5 Ways Your Body Might React While Taking Prednisone

Synthetic corticosteroids like prednisone are frequently recommended to treat a variety of inflammatory diseases and ailments, such as lupus, rheumatoid arthritis, asthma, and a condition called inflammatory bowel disease. Prednisone can cause a variety of physiological reactions and adverse effects in addition to successfully reducing symptoms and improving the quality of life for many people. It’s critical to comprehend how your body may respond to prednisone in order to manage your therapy and reduce the risk of problems.

Increased Appetite and Weight Gain

Increased hunger is one of the most frequent adverse effects of prednisone, which frequently results in weight gain. Prednisone can increase hunger and desire for high-calorie foods by stimulating hormones that control appetite and changing how proteins, lipids, and carbs are metabolized. Because of this, people could eat more calories than they burn, which could eventually cause them to gain weight gradually. Developing techniques like portion management, mindful eating, and integrating regular physical exercise into daily routines may be necessary to manage hunger and weight while on prednisone. It’s critical to understand that gaining weight while taking prednisone can have effects on mental and emotional health in addition to physical health, calling for a comprehensive approach to support and management.

Fluid Retention and Swelling

Prednisone may result in fluid accumulation and salt retention, which can produce symptoms including edema, swelling, and bloating in the body. Abdominal distension and facial, hand, or foot puffiness are signs of excessive fluid retention. While moderate fluid retention is frequently temporary and goes away on its own, excessive or persistent fluid accumulation might point to the need for medical attention. Reducing salt intake, keeping an active lifestyle, and keeping an eye on fluid intake can all help minimize swelling-related pain and fluid retention. If you have significant or ongoing swelling, it’s best to speak with a healthcare provider since this might be a sign of an underlying medical condition that needs to be further assessed and treated.

Mood Swings and Emotional Changes

Prednisone may cause mood swings, irritation, anxiety, or sadness due to its effects on mood and emotional health. These psychological impacts might be caused by immediate impacts on brain function, changes in hormone release, or changes in neurotransmitter levels. When using prednisone, people may have altered sleep habits, trouble concentrating, or increased emotional sensitivity. Throughout prednisone therapy, mood swings and emotional shifts can be managed by using stress-reduction strategies, keeping up a positive social network, and getting professional counseling or therapy. Any shifts in mood or mental health should be discussed honestly with healthcare professionals, who may offer advice and assistance on how to deal with these issues.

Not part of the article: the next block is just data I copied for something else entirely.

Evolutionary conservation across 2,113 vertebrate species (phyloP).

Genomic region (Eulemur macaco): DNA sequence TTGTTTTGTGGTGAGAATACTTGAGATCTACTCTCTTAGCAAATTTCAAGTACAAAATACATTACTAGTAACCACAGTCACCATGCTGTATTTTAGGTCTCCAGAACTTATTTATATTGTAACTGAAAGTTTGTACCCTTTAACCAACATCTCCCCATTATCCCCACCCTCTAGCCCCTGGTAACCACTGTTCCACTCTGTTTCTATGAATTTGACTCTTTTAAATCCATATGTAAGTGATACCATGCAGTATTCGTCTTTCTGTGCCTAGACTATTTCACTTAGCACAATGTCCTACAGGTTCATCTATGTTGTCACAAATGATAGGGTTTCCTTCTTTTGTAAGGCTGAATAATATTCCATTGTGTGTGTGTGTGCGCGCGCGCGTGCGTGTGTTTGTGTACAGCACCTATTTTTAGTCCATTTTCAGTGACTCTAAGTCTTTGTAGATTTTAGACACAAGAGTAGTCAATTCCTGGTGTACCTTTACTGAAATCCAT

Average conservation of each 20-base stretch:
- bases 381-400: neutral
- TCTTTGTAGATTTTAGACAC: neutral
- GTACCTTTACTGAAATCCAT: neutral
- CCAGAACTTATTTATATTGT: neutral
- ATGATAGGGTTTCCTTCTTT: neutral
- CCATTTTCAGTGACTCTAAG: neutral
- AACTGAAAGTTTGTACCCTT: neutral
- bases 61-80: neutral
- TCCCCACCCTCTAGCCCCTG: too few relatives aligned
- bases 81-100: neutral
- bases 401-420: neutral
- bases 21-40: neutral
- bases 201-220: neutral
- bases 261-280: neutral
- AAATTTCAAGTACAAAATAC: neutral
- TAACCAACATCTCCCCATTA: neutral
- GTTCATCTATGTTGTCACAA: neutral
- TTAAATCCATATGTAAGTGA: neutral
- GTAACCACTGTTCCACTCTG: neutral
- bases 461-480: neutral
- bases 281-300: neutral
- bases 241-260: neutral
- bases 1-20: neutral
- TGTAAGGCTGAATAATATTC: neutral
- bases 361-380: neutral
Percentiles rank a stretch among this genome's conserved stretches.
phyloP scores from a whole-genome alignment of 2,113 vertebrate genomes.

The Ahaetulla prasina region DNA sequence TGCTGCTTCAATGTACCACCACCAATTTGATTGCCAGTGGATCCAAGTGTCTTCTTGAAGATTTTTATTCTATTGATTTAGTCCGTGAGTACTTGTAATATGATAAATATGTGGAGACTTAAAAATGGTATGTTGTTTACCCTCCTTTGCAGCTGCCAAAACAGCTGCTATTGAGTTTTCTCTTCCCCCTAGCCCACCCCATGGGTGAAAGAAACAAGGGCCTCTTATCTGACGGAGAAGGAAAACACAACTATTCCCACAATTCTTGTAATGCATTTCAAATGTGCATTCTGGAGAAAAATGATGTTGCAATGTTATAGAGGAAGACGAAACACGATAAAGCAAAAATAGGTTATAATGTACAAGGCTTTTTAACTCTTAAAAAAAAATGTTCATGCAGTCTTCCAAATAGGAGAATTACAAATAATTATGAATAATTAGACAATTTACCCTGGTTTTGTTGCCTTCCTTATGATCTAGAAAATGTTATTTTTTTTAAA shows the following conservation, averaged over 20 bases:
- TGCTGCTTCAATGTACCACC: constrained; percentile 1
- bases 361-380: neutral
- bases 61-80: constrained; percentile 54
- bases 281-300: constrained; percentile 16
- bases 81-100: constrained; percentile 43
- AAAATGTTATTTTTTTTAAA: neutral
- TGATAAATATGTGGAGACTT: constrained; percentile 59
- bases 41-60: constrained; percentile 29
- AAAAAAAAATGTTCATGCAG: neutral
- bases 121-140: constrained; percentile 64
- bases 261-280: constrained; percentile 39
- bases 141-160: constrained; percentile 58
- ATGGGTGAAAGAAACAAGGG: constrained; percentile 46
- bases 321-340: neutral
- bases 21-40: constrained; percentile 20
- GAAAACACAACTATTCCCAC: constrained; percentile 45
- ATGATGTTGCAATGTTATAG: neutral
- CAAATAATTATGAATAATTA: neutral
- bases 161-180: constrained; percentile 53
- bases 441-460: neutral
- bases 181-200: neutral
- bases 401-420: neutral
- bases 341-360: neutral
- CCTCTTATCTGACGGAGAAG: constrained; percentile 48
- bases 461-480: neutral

A Higher Chance of Infections

Prednisone increases a person’s susceptibility to infections by reducing the inflammatory response of the immune system. The management of inflammatory disorders benefits from this immunosuppressive effect, but it also raises the risk of infections involving bacteria, viruses, and fungi. Urinary tract infections, oral thrush, and upper infections of the respiratory tract are common illnesses linked to prednisone usage. While on prednisone medication, the risk of infections can be decreased by following prescribed immunization schedules, maintaining excellent cleanliness, and avoiding close contact with ill people. It’s critical to keep an eye out for infection-related symptoms, such as fever, coughing, or strange discharge, and to get medical help right away if you suspect anything.

Bone Loss and Osteoporosis

Osteoporosis risk and rapid bone loss can result from long-term prednisone usage. Prednisone causes reduced bone density or structural fragility by interfering with the absorption of calcium and inhibiting the production of new bone. Osteoporosis can cause bone discomfort, fractures, and height reduction in certain people. For patients on long-term prednisone therapy, healthcare professionals may suggest supplements to take while on prednisone, for example, vitamin D and calcium supplements, frequent lifting weights, and bone density screening as ways to reduce the risk of issues linked to the bones. To reduce the risk of fractures linked to osteoporosis and preserve overall skeletal integrity, prednisone users must emphasize bone health through dietary changes and proper supplements.


Prednisone can be used to treat inflammatory diseases, but it can also cause a number of physiological reactions and adverse effects that might affect a person’s general health. People may maximize treatment success and reduce potential risks by learning how their body can behave while taking prednisone and putting proper management and preventative methods into practice. Maintaining a healthy state of life while managing the difficulties of prednisone medication requires proactive self-care practices, adherence to treatment guidelines, and open dialogue with healthcare practitioners.